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D&D Online: Interview
Wouter "Hyrrix" Ryckbosch, 2003-12-04

With Middle-Earth and D&D Online, mmorpg developer Turbine has two of the most popular role-playing franchises in its posession to make mmorpg's of. Surprisingly though, little is known yet about Turbine's D&D mmorpg; which encouraged us to contact the folks from the dev team and shoot a couple of questions at them.

MMORPGDot: How did the Dungeons & Dragons license end up with Turbine and what is the current influence of Wizards on the design of the game?

Turbine Dev Team: I can't tell you how many different games we pitched to how many different companies - and with the odds of any particular idea or deal coming to fruition, we tried to keep perspective. Still, D&D Online is the game that many of us have always wanted to make, so coming to an agreement with Atari, Hasbro, and Wizards of the Coast was a great thing indeed. Jubliation. Dancing in the streets.

MMORPGDot: What do you consider to be the most important advantages of using the D&D system over other systems more commonly used in mmorpg's? Why do you think people will prefer a game using the D&D system over another one?

Turbine Dev Team: The characters. D&D is the game that started it all - it was the game that made many of us here at Turbine gamers in the first place. And to work with the rules, characters, classes and monsters that so many people grew up with, well, it's just plain cool.

MMORPGDot: Why did you choose to call the game "D&D Online", knowing that a title like that can often lead to anger and disappointment with the current Dungeons & Dragons fans? Doesn't the name bind you too much to the original D&D ruleset, limiting your freedom in applying the rules to the mmorpg-genre? To give an example: don't you think quite some people will be disappointed about the real-time combat; whereas D&D is usually totally turn-based?

Turbine Dev Team: We get this question a lot, and it's kind of suprising. Who WOULDN'T want to be Dungeons and Dragons Online? We don't see the ruleset as limiting. To us, D&D is all about action and adventure. Battles and wars, savage beasts, earthshaking spells. The D&D ruleset does a good job of approximating real-time combats, so it naturally follows that if D&D characters are using D&D skills and abilities with D&D rules, except with actual realtime combat instead of fake realtime combat, it will still feel like D&D, and be great fun.

MMORPGDot: Is there anything you can tell us yet about the setting of the game yet? In what kind of world will D&D Online take place and what will be special about that world (if anything)?

Turbine Dev Team: D&D Online will take place in Eberron, a new setting under development at WotC. It's a high-magic setting with a focus on "pulp" adventure, complete with secret societies, ancient ruins, and treachery at every turn. The game itself is set in one of the darkest, most dangerous frontiers of this world, where adventurers' mettle will be severely tested. Look to the official WotC site for more information about Eberron, coming soon.

MMORPGDot: While most mmorpg developers are promising the largest virtual worlds ever seen and creating technology for allowing ten thousands of players to be online in one world together, you do exactly the opposite. Why do you think it would improve the player community when playing on smaller servers?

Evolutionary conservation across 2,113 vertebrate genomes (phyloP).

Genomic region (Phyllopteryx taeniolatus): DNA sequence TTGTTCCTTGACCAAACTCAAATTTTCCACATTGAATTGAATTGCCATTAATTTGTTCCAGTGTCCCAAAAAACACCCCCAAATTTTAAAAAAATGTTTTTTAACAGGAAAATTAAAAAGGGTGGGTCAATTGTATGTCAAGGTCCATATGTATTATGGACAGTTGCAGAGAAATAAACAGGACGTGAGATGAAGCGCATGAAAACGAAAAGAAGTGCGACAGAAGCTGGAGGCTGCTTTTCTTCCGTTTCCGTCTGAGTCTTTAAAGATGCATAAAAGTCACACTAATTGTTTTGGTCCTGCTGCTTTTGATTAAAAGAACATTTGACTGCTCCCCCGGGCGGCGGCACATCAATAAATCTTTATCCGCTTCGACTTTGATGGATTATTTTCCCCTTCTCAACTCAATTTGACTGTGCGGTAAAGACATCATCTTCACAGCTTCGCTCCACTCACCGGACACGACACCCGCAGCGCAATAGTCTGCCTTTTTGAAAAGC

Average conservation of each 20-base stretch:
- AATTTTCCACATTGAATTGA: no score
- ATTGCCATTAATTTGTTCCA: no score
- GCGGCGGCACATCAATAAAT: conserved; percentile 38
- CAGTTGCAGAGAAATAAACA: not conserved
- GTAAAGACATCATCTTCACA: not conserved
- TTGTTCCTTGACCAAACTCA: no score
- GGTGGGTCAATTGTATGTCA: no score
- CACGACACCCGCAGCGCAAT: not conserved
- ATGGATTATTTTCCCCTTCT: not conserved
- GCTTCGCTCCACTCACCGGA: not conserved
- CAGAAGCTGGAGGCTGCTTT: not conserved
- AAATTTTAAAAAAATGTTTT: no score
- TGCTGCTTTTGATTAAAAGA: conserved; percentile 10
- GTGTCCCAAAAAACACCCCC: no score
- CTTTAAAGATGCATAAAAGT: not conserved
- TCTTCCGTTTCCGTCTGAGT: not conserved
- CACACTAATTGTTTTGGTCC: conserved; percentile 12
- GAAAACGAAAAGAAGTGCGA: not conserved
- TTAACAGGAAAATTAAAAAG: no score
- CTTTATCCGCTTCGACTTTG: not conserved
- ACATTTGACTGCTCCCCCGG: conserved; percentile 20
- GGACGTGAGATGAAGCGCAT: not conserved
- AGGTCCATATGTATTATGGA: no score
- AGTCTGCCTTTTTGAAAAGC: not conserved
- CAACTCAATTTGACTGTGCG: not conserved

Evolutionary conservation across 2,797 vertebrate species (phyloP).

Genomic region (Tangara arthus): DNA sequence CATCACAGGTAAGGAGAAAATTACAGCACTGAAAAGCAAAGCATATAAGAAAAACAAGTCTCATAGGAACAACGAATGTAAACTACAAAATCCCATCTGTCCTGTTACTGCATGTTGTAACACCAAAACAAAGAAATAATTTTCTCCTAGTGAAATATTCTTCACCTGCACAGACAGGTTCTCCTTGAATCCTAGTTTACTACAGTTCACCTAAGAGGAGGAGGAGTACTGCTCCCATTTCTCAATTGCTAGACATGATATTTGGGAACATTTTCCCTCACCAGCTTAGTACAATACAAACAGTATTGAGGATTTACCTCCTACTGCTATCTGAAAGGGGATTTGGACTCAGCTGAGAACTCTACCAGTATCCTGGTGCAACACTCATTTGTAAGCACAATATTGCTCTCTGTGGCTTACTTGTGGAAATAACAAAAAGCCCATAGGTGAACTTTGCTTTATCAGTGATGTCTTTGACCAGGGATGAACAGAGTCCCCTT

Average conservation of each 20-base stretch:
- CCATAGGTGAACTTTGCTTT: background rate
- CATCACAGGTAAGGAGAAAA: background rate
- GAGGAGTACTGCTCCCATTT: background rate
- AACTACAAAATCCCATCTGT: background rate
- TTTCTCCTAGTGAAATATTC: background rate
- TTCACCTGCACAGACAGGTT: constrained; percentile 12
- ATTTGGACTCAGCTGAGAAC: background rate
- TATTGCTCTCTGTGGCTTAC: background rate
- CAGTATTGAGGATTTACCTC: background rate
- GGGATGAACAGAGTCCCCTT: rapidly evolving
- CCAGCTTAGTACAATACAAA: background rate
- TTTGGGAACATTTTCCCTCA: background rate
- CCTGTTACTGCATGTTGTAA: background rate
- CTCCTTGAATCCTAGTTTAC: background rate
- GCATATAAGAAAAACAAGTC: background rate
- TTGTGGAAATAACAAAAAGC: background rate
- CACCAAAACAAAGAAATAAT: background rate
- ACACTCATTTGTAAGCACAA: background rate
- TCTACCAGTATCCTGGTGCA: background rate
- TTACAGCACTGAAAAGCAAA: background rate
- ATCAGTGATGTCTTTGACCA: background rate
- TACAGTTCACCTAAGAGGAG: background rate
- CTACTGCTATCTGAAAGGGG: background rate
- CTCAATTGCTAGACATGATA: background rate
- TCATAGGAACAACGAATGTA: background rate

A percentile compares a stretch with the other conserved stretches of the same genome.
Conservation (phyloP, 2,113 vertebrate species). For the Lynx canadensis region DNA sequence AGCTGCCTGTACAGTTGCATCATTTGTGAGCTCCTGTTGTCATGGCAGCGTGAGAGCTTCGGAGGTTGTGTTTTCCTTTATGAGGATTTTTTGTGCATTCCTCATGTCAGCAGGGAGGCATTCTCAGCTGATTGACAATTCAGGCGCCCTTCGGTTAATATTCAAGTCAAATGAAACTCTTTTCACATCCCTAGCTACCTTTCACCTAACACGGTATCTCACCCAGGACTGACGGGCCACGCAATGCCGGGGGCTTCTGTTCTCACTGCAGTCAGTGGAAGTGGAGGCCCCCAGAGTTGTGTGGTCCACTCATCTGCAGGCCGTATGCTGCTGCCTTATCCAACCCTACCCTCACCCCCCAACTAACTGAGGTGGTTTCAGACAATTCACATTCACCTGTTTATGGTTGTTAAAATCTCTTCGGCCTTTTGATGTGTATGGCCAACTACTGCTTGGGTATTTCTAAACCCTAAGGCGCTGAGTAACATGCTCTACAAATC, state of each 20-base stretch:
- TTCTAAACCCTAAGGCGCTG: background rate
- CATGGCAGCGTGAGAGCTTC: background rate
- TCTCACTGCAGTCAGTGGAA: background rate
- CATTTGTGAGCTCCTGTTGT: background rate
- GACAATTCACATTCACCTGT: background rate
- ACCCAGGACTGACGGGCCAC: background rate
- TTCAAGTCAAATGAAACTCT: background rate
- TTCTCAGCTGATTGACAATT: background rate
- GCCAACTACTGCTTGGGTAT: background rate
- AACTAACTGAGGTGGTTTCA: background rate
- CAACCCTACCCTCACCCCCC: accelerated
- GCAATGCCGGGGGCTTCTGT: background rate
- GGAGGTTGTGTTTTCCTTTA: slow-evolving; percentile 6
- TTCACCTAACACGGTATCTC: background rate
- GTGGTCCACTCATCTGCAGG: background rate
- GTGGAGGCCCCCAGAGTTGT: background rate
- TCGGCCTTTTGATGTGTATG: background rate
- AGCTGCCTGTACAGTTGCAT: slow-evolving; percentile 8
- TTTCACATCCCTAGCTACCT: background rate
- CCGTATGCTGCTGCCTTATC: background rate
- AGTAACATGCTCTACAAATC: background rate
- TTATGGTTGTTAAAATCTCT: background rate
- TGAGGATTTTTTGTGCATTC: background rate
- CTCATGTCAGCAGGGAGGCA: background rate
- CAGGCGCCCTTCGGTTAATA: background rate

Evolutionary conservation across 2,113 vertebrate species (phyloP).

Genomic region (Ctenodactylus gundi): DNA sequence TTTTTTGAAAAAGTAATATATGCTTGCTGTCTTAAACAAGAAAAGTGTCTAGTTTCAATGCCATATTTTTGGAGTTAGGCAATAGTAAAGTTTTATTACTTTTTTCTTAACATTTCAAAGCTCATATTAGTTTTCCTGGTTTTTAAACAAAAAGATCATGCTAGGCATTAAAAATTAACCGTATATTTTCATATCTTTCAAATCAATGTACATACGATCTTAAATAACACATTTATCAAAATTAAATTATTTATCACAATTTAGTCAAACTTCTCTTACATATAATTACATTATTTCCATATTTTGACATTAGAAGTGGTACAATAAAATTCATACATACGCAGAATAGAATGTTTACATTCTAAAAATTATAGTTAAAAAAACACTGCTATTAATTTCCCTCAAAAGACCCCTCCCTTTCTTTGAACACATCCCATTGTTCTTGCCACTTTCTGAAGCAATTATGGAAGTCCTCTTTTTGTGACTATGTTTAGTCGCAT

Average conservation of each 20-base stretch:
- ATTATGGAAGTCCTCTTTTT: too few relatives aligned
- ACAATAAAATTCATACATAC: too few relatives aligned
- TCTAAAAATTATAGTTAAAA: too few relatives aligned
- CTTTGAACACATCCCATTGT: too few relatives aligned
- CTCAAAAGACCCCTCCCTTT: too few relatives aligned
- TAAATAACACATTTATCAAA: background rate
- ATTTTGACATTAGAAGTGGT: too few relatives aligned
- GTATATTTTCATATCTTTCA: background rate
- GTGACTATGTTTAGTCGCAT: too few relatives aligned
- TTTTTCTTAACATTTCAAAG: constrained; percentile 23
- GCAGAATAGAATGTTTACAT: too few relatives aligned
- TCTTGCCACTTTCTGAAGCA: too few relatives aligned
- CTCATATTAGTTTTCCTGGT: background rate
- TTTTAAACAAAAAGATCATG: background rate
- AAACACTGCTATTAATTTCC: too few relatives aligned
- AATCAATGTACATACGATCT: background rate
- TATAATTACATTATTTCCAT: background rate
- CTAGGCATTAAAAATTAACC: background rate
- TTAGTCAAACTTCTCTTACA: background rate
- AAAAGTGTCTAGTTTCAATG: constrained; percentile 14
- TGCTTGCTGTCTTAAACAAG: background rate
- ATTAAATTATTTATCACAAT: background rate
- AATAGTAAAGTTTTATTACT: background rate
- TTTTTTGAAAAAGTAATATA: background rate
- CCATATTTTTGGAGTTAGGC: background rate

Turbine Dev Team: Communities form over a common sense of "home". In MMPs, players traditionally are wanderers, ranging far over huge landscapes. In some big worlds, it's rare that you see the same person more than once. By deliberately crafting smaller physical spaces that encourage recirculation, you see the same faces every day - they become not just fellow players, but neighbors and friends. And when we started thinking about D&D, we realized that playing with a group of friends was, for us, the quintessential part of the D&D experience. This is really what made us sit back and think about the whole point of having many players in a world, and the meaning of the world size. We felt we had to create the environment in which the D&D experience of playing with and among friends could happen.

MMORPGDot: What kind of mmorpg will D&D Online be? Are you more focusing on the storyline, on quests, on creating a strong player economy, or maybe on PvP options?

Turbine Dev Team: D&DO is a story-driven adventure MMORPG, with the RP pointedly left in the acronym, while other games tend to leave it out. We really want to recapture the feel of progressing through a D&D campaign with your friends.

MMORPGDot: A lot of people nowadays are complaining about the lack of end-game in most mmorpg's. What's your view on that and what end-game will D&D Online provide?

Turbine Dev Team: MMPs have traditionally been a race to the top of an arbitrary mountain, for the pioneers to exclaim upon reaching the summit, "there's nothing up here!" Let's challenge that assumption. MMPs don't have to be a level grind. This isn't to say that we won't have some awesome high-level content. We will. But we're equally concerned that every quest and mission along the way is also great fun. Great games are fun to play, not just fun to "win".

MMORPGDot: Are you aiming for a more role-playing community, or rather for those who love hack 'n slash games?

Turbine Dev Team: This is going to be an action-packed, fast-paced MMP, in which we want to give players the best combat and dungeon crawl experiences they'll find in any MMP. We're focused on bringing rich, choice-filled D&D campaigns to life through quests. If someone wants to focus on one aspect of the game—say, hack and slash challenges- to the exclusion of the other, they'll still have fun, but they'll be missing out!

Average Reader Ratings: 7 (1 votes)
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